Back in the day when Avenida Paulista was the domain of the coffee aristocracy, Parque Trianon (Rua Peixoto Gomide 949, Cerqueira César, tel. 11/3289-2160, 6 a.m.–6 p.m. daily), less grandly known as Parque Tenente Siqueira Campos, was the place to go strolling. Originally designed in 1892 by French landscaper Paul Villon, the park received a more tropical makeover in 1968 by Roberto Burle Marx, who played up the exuberant textures and colors of the native Atlantic forest. Today, this small but surprisingly lush oasis, punctuated with benches, sculptures, and fountains, provides a welcome contrast to the congested avenue. By day, the park attracts a colorful mixture of visitors, including bookworms and lunching tycoons. Its more jungly depths are legendary as a gay cruising area.
Museu de Arte de São Paulo (MASP)
Paulistanos are justifiably proud of the Museu de Arte de São Paulo (Av. Paulista 1578, tel. 11/3251-5644, 11 a.m.–6 p.m. Tues.–Sun., 11 a.m.–8 p.m. Thurs., R$15, free Tues.), considered one of Latin America’s finest art museums. The top floor boasts Brazil’s most important collection of European art, including multiple works by Flemish, Italian Renaissance, and French impressionist painters along with some wonderful Degas sculptures in bronze. Foreign visitors, however, might be more captivated by artists who are less known outside of Brazil—paintings by leading Brazilian modernists as well as works by foreign artists and adventurers. Among the most interesting of these were Jean-Baptiste Debret, a French artist and engraver who specialized in vivid portraits of African slaves and Indians in early-19th-century Rio, and Frans Post, a Dutch baroque painter whose Edenic renderings of Brazil inspired tapestries made by the famed French Gobelins factory.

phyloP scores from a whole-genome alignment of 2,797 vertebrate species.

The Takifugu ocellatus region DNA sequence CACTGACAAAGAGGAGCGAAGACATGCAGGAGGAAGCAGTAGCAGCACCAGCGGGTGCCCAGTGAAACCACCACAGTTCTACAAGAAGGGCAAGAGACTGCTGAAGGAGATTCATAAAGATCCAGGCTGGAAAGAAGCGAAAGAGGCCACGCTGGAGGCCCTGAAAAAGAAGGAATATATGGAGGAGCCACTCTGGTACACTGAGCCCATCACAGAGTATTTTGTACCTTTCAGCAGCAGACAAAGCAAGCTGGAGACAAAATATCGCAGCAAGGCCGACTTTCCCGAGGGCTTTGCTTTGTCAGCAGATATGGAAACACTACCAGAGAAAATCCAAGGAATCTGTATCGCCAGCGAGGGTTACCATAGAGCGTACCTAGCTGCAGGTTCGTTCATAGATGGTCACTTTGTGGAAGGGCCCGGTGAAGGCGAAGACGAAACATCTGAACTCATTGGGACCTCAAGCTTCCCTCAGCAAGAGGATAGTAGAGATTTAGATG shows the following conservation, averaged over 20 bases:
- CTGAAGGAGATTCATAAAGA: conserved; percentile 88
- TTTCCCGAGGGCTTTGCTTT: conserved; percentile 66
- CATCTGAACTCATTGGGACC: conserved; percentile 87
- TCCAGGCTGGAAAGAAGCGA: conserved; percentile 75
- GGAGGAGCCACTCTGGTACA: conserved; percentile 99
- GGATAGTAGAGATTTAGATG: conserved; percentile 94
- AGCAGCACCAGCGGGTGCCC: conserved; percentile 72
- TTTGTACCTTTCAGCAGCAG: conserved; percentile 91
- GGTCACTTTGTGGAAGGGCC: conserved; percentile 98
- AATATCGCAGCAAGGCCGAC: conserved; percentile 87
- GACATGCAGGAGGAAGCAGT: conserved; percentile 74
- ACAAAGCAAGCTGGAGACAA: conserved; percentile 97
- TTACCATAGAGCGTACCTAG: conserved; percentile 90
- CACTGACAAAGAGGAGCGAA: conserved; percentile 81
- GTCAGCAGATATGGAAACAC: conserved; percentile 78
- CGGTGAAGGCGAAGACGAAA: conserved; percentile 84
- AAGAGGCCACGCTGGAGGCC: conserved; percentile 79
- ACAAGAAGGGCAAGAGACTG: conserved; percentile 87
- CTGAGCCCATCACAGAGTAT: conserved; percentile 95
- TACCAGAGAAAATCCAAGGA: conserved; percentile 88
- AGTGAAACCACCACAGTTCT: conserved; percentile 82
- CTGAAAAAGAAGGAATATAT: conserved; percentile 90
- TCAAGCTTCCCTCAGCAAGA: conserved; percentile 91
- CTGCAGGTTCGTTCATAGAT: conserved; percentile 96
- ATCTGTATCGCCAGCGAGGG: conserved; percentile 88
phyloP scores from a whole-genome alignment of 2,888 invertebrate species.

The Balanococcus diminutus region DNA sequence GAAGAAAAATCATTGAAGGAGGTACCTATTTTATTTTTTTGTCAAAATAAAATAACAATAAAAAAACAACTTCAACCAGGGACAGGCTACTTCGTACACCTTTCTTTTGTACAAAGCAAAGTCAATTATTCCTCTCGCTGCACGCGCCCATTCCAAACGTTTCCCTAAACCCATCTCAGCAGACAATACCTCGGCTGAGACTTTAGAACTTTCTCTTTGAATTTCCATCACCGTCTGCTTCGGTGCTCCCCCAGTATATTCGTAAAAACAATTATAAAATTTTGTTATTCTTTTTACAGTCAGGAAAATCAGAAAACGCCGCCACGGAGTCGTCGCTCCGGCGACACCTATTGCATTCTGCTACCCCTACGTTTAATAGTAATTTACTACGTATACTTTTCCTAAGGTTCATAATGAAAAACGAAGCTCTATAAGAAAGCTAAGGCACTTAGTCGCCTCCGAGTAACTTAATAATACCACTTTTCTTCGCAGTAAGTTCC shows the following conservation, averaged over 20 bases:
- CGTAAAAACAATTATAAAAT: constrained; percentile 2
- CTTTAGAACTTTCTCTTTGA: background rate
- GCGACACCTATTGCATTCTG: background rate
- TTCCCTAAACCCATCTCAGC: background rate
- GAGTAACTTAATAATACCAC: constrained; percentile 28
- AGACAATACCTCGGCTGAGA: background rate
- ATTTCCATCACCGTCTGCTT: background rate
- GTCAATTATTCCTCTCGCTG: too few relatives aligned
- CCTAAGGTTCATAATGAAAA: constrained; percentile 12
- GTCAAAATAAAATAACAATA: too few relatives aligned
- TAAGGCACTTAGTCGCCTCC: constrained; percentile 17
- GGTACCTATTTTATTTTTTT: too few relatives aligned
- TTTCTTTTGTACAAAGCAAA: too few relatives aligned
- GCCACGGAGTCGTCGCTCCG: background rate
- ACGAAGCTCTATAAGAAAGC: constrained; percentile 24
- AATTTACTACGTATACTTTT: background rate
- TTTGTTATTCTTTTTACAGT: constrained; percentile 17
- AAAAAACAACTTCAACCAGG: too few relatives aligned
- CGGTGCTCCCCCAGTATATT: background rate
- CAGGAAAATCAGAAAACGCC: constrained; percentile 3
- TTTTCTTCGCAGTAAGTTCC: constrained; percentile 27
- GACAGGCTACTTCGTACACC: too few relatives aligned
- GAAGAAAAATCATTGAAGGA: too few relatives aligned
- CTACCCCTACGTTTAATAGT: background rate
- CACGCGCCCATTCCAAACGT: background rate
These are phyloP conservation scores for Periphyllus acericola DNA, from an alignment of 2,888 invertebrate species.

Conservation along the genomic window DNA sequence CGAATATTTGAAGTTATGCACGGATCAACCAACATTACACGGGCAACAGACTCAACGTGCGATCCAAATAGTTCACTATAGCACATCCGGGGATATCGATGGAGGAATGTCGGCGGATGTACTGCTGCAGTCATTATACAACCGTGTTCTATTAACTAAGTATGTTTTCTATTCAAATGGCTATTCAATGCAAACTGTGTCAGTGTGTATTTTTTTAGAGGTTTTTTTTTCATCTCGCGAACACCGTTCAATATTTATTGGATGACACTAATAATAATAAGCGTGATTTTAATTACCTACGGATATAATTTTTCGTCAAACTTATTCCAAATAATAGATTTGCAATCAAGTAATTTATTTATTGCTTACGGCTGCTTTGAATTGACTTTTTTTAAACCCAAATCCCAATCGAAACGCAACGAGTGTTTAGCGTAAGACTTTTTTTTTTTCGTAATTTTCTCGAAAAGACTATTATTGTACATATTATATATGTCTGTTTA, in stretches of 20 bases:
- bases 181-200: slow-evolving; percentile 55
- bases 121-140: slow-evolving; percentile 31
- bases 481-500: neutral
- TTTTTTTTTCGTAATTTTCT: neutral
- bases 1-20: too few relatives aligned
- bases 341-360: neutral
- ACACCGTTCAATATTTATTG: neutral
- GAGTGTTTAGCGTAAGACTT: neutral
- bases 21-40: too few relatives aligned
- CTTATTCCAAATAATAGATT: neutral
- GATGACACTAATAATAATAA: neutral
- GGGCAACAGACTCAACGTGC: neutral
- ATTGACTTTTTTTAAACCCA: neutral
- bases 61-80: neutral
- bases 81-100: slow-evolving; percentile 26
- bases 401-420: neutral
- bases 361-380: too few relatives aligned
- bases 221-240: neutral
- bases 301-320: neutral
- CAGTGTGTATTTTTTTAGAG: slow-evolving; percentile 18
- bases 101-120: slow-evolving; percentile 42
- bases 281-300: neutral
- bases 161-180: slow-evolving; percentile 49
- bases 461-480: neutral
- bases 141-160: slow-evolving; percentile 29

Unfortunately, of the 7,000 works in MASP’s collection, only around 500 are ever on display at a given time. In compensation, the temporary exhibitions are often of international caliber. As striking as the art on display is the MASP itself. The inspired creation of the vanguard architect Lina Bo Bardi (who was born in Italy and naturalized in Brazil), the building consists of a giant box suspended above the ground by four spindly bright red pillars. The effect is quite impressive, and it’s hardly surprising that since its completion in 1968, MASP has become one of São Paulo’s most beloved and recognizable landmarks.
Casa das Rosas
Near the end of Avenida Paulista, the Casa das Rosas (Av. Paulista 37, tel. 11/3285-6986, 10 a.m.–10 p.m. Tues.–Fri., 10 a.m.–6 p.m. Sat.–Sun., free) is one of the few remaining mansions that once lined the avenue. Designed by leading architect Ramos de Azevedo in the 1920s, the casa takes its name from a delightful rose garden, modeled after the one at the Palace of Versailles. Full of handsome wooden furnishings and stained-glass windows, the house itself is devoted to poetry—aside from frequent readings and events, the library boasts over 30,000 volumes of verse.
Excerpted from the Third Edition of Moon Brazil.